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  #1   ^
Old Wed, Apr-23-08, 18:40
ysabella's Avatar
ysabella ysabella is offline
Don't Call Me Sugar
Posts: 4,209
 
Plan: Atkins
Stats: 293/287/230 Female 65 inches
BF: :^( :^| :^)
Progress: 10%
Location: Auburn, WA
Lightbulb PCOS: An Athletic Advantage?

http://news.bbc.co.uk/2/hi/health/7354882.stm

Ovary problem 'may aid athletes'
Some female athletes have no or irregular periods

A common cause of menstrual disorders in women may offer a significant advantage to some athletes, according to a Swedish scientist.

Some leading female athletes have either no periods or irregular periods, normally thought to be due to tough training regimes and restricted diets.

But in some cases polycystic ovary syndrome may be the cause, said Magnus Hagmar, of the Karolinska Institute.

This raises male sex hormone levels and may help sufferers in sport, he said.

Many women have polycystic ovaries without any outward symptoms, although it can lower fertility and cause problems such as excess body hair and acne.

Power sports

While the precise cause is unknown, there seems to be a genetic link to the condition.

Mr Hagmar, from the Karolinska Institute, believes that having polycystic ovaries could explain some of the menstrual disorders found in "elite athletes".

He found polycystic ovaries were much more common in athletes training for the Olympics compared with the average woman - 37% of the athletes had them, compared with one in five women in the general population.


Polycystic ovaries were also more common in "power sports" such as ice hockey and wrestling, compared with technical sports such as archery or curling.

This could mean that the slight increase in production of the male sex hormone testosterone which accompanies polycystic ovaries is offering a competitive advantage.

He said: "What we're dealing with is just a tiny increase in levels, which can make it easier for the women to build muscle mass and absorb oxygen.

"This means that they might have got quicker results from their training and therefore been encouraged to train harder and more often."

Stronger bones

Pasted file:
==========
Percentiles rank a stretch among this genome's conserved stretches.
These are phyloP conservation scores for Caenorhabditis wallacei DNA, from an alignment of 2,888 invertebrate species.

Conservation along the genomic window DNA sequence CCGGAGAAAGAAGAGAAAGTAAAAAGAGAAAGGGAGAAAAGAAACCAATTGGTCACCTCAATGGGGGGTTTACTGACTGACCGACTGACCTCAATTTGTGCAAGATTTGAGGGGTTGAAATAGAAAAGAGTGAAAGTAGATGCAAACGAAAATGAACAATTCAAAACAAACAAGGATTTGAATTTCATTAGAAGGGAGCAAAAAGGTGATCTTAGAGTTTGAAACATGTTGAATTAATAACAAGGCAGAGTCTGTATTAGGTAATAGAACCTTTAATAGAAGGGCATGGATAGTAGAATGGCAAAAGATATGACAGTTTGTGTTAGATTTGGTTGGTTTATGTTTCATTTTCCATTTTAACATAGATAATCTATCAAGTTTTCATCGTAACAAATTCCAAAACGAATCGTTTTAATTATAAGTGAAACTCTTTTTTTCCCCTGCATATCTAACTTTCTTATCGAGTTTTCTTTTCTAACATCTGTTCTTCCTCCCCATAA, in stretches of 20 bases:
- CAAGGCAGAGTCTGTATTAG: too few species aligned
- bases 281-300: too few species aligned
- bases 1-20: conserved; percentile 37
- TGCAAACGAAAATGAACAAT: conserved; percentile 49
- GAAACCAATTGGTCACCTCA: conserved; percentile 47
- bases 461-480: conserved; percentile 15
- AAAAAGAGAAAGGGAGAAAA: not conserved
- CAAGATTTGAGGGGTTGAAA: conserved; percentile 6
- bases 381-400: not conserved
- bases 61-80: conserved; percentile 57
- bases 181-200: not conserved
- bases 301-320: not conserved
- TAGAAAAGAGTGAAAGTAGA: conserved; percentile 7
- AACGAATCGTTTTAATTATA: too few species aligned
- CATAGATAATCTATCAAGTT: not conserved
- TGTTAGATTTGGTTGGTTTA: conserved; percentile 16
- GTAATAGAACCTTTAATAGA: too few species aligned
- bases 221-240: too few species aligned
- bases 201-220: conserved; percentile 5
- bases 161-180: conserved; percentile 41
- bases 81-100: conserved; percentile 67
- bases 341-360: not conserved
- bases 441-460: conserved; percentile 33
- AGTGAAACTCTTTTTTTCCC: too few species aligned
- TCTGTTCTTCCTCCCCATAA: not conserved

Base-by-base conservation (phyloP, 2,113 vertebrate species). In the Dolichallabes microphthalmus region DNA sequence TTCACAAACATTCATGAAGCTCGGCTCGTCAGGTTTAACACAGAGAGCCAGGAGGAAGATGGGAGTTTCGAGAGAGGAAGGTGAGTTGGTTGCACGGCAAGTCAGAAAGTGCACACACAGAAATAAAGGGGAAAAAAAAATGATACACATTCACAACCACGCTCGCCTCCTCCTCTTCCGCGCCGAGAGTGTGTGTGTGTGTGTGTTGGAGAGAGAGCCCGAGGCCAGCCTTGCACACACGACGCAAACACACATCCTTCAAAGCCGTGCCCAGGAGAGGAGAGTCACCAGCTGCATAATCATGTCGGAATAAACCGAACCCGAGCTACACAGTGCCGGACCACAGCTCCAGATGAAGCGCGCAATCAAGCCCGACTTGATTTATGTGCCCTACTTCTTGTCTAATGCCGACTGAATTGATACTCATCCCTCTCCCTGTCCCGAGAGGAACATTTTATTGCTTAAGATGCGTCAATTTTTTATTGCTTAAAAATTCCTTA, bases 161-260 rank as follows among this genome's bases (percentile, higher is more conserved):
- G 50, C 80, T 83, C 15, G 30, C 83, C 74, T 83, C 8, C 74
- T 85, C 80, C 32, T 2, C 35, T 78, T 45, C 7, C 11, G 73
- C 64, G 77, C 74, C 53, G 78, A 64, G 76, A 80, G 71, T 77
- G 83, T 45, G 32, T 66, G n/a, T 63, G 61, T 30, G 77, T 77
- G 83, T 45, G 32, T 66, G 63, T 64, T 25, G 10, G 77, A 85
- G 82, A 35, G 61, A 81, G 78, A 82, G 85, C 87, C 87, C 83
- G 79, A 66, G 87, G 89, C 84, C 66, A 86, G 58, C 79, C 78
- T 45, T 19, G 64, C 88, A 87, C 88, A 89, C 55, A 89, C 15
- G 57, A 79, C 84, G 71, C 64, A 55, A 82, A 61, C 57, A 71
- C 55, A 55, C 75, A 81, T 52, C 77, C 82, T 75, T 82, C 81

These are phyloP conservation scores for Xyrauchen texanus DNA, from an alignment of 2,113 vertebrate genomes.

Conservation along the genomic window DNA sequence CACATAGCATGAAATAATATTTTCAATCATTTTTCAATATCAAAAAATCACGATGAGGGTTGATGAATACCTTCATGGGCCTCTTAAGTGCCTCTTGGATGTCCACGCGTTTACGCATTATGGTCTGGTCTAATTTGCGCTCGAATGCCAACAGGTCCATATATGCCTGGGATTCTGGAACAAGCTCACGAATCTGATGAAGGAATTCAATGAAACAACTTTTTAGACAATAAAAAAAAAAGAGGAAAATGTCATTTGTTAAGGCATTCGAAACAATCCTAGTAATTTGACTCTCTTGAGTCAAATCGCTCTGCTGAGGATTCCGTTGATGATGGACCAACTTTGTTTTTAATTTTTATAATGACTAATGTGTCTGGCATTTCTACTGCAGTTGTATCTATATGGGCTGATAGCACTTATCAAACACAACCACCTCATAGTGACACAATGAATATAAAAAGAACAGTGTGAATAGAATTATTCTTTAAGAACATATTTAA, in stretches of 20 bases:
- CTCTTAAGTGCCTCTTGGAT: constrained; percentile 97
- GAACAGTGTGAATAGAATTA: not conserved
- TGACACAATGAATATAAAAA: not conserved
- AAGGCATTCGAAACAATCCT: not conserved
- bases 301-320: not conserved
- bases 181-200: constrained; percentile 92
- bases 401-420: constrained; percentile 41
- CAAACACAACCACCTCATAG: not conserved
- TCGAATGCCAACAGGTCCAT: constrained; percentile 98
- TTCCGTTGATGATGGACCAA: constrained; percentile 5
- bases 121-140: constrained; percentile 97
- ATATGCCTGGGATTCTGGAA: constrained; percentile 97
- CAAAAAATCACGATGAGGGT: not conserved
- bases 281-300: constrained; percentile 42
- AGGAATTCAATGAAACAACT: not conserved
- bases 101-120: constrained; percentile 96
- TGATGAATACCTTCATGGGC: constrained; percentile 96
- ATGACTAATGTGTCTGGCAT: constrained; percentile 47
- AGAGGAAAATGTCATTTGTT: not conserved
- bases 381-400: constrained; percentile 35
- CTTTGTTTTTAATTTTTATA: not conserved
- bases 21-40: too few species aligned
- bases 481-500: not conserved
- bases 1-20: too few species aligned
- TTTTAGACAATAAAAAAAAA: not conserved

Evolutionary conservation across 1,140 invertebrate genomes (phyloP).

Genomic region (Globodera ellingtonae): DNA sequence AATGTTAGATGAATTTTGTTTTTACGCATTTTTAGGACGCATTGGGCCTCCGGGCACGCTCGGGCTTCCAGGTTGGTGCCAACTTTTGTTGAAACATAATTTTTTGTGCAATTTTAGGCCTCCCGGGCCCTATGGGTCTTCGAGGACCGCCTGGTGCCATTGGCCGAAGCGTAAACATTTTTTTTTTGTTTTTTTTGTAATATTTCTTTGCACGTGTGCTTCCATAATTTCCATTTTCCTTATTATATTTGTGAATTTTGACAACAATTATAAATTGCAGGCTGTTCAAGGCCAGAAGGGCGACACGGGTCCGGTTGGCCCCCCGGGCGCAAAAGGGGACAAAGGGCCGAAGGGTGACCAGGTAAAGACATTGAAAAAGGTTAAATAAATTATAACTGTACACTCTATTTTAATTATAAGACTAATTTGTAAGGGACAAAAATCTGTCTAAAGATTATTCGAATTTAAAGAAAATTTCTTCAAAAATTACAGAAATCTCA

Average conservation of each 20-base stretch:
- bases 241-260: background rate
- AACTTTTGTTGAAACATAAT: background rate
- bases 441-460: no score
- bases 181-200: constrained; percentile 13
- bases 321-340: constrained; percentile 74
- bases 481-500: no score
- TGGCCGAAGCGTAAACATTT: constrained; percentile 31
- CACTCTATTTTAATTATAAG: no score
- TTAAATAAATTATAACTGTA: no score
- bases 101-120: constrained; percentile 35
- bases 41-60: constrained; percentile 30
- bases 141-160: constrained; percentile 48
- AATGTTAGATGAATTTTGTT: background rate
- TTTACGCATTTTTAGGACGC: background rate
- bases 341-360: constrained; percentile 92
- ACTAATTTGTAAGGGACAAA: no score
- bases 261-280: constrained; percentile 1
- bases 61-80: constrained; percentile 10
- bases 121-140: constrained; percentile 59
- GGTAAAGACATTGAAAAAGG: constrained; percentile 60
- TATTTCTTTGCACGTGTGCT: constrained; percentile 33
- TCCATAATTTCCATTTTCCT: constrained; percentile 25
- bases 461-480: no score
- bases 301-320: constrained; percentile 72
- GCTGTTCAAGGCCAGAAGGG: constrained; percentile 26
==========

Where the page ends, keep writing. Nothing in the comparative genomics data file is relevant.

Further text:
He said the results suggested a smaller influence for the conventional view that links eating disorders and heavy training with the loss of periods and an increase in brittle bone risk caused by the suppression of female hormones, as none of the athletes he tested had weak bones.

However, Professor Stephen Franks, an expert on reproductive biology from Imperial College London, said that while the research was "interesting", it did not offer proof that polycystic ovaries were a significant factor in menstrual disorders in athletes.

"It's pretty well established that, at least in endurance athletes, such as marathon runners, menstrual disorders are related to the effect of heavy exercise on the pituitary gland.

"It is possible that in 'power' sports that women who generally have slightly higher levels of testosterone may be better off."
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  #2   ^
Old Wed, Apr-23-08, 19:47
kuukuu's Avatar
kuukuu kuukuu is offline
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Posts: 1,476
 
Plan: atkins hybrid
Stats: 210/179/150 Female 65 inches
BF:that's the point.
Progress: 52%
Location: indianapolis, indiana
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Drat!!! I knew I was Olympics material!

(OMG!!! Could Hendrik be more adorable????!!! He is one seriously CUTE baby-guy!)
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  #3   ^
Old Wed, Apr-23-08, 21:33
phnx71's Avatar
phnx71 phnx71 is offline